In harsh operating environments, bearings are constantly under attack from contaminants such as dirt, abrasive materials, caustic chemicals, extreme heat, and heavy shock loads. Because of this, selecting the right bearing seal to protect against contamination is often the most important consideration when choosing a bearing and housing assembly.
To ensure efficiency in your facility, no matter the industry, you’ll want to know these different types of bearing seals to avoid contamination.
What Is a Bearing Seal?
A bearing seal is used in conjunction with an industrial bearing. Bearings themselves allow for linear movement and rotation in machinery, thereby limiting friction and stress from heavy loads. For the bearing to remain fully functional, a bearing seal is used to cover the inner pieces of the bearing—such as the rotating balls—to protect the part. This can help prevent premature failure of the bearing.
Bearing seals serve multiple purposes. Beyond preventing contamination, they also help ensure that bearings remain properly lubricated.
Types of Bearing Seals to Consider for Your Application
You’ll want to know your options when it comes to determining a reliable sealing system to prevent premature bearing failure that can be caused by localized contaminants.
Consider the following types of industrial bearing seals for your application:
Integral vs. External Bearing Seals
Sealing elements fall under two major categories, which are based on whether the seal is integral or external to the bearing component. Each sealing type has its own unique considerations.
According to MachineDesign, integral seals are compact and eliminate the need for grease cavities and external shaft seals, which can require more space and impose a mechanical burden on the shaft.
External seals, however, are frequently used with oil rather than grease, as oil is often present in high-speed applications and where lubrication is shared between multiple components. External seals are also commonly used in applications that require regreasing or a large lubrication cavity.
Contact vs. Non-Contact Bearing Seals
Seals can also be contact or non-contact by design. With a non-contact seal, there is no contact with the bearing’s inner ring. Conversely, a contact seal is designed to contact the bearing’s inner ring with the lip of the seal.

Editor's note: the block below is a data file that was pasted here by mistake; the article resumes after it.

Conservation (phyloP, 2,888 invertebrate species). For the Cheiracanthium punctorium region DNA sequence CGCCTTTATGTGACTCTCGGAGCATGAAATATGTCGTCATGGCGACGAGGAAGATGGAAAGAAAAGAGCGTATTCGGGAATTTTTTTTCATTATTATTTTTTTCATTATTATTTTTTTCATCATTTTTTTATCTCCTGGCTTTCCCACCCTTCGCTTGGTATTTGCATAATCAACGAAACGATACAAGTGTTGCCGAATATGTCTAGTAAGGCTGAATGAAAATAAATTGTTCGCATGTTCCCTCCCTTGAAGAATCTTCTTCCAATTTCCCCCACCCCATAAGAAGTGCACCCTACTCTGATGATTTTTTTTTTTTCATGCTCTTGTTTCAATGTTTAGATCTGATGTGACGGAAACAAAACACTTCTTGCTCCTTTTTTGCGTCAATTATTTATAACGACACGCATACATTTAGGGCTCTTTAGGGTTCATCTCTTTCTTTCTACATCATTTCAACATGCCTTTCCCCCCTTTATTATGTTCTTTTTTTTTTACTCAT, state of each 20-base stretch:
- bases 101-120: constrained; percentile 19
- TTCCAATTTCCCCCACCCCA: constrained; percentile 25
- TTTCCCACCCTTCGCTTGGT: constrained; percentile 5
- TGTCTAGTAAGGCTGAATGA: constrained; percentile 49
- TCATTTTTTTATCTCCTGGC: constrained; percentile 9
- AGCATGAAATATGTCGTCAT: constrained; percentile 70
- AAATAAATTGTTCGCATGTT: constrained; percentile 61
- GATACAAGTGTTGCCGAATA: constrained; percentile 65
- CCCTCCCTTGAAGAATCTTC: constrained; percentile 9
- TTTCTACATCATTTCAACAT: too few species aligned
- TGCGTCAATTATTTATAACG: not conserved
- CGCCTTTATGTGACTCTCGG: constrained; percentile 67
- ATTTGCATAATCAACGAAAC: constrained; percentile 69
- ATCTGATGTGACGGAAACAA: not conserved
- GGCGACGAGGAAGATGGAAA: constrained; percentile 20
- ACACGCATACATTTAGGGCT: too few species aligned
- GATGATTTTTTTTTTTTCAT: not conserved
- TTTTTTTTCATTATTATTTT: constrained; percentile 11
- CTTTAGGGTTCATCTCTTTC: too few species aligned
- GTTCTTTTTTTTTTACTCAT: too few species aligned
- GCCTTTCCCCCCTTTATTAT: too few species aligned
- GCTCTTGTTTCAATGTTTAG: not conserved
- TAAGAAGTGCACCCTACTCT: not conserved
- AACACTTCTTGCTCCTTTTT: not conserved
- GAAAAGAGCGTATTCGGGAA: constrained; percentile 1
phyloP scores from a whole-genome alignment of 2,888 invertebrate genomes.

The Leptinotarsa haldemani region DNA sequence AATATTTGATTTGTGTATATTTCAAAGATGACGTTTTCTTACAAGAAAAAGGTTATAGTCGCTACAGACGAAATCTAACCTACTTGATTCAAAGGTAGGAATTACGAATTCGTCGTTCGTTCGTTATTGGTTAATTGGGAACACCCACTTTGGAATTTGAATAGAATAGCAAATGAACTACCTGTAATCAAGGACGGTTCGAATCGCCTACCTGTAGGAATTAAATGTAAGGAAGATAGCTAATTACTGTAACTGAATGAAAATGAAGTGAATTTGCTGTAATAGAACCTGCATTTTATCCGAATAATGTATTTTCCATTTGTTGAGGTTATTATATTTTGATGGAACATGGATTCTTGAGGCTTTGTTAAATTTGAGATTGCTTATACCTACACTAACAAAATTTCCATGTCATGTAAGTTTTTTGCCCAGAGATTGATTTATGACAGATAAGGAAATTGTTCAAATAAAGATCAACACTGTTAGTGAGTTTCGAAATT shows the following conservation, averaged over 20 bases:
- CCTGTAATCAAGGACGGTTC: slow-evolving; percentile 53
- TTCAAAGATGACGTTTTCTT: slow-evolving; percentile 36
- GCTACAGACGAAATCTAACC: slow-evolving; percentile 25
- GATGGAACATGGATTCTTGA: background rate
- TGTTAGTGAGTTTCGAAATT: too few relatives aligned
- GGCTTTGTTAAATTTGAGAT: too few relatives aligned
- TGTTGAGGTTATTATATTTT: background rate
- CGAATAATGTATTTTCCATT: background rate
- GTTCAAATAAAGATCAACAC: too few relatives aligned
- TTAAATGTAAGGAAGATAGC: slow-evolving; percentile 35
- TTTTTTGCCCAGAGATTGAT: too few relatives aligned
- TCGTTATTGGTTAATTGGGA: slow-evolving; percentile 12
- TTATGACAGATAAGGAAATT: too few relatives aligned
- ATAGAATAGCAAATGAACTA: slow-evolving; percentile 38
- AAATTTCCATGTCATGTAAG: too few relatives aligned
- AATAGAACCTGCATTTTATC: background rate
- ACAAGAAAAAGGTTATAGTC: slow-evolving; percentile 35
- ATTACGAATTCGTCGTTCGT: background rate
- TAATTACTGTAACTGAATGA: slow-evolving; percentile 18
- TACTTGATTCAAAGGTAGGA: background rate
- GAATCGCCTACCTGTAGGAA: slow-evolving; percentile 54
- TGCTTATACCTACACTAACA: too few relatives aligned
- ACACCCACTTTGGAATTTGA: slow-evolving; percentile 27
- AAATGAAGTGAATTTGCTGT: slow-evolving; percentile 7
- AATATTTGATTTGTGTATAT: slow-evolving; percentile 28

Choosing the best industrial bearing seal depends on the bearing application and environment. Contact seals, while producing more friction, provide a better seal against fluids or small contaminants, like dust. Non-contact seals, on the other hand, are preferable for clean, heavy-duty environments, such as aggregate.
Schaeffler’s FAG SuperTac II Taconite Seals
Schaeffler offers a virtually impenetrable external non-contact labyrinth seal design that has stood the test of time. Non-contact seals typically include the following features: oil grooves, labyrinths, and flingers. Schaeffler’s SuperTac II Sealing system includes a grease-packed radial labyrinth, as well as a grease-purged axial labyrinth, that creates a practically impermeable web of protection against contamination. The result: a longer bearing life.
Within the SuperTac II Sealing system, the grease-packed radial labyrinth with a grease-purged axial labyrinth creates a practically impermeable web of protection against contamination, resulting in a longer bearing life.
The SuperTac’s non-contact seal design eliminates shaft wear, has exceptional high-speed capabilities and can accept greater misalignments than lip seals. The benefit to you: machine downtime is kept to a minimum.
Additionally, FAG SuperTac II Taconite Seals were designed as a drop-in fit into the seal grooves of SAF pillow blocks – including FAG and many other competitors’ brands – which eliminates the need for special housing features.
With FAG SuperTac II Seals from Schaeffler, less is indeed more: less contamination and machine downtime, which equals more productivity and bigger profits! Contact your local IBT branch to learn more.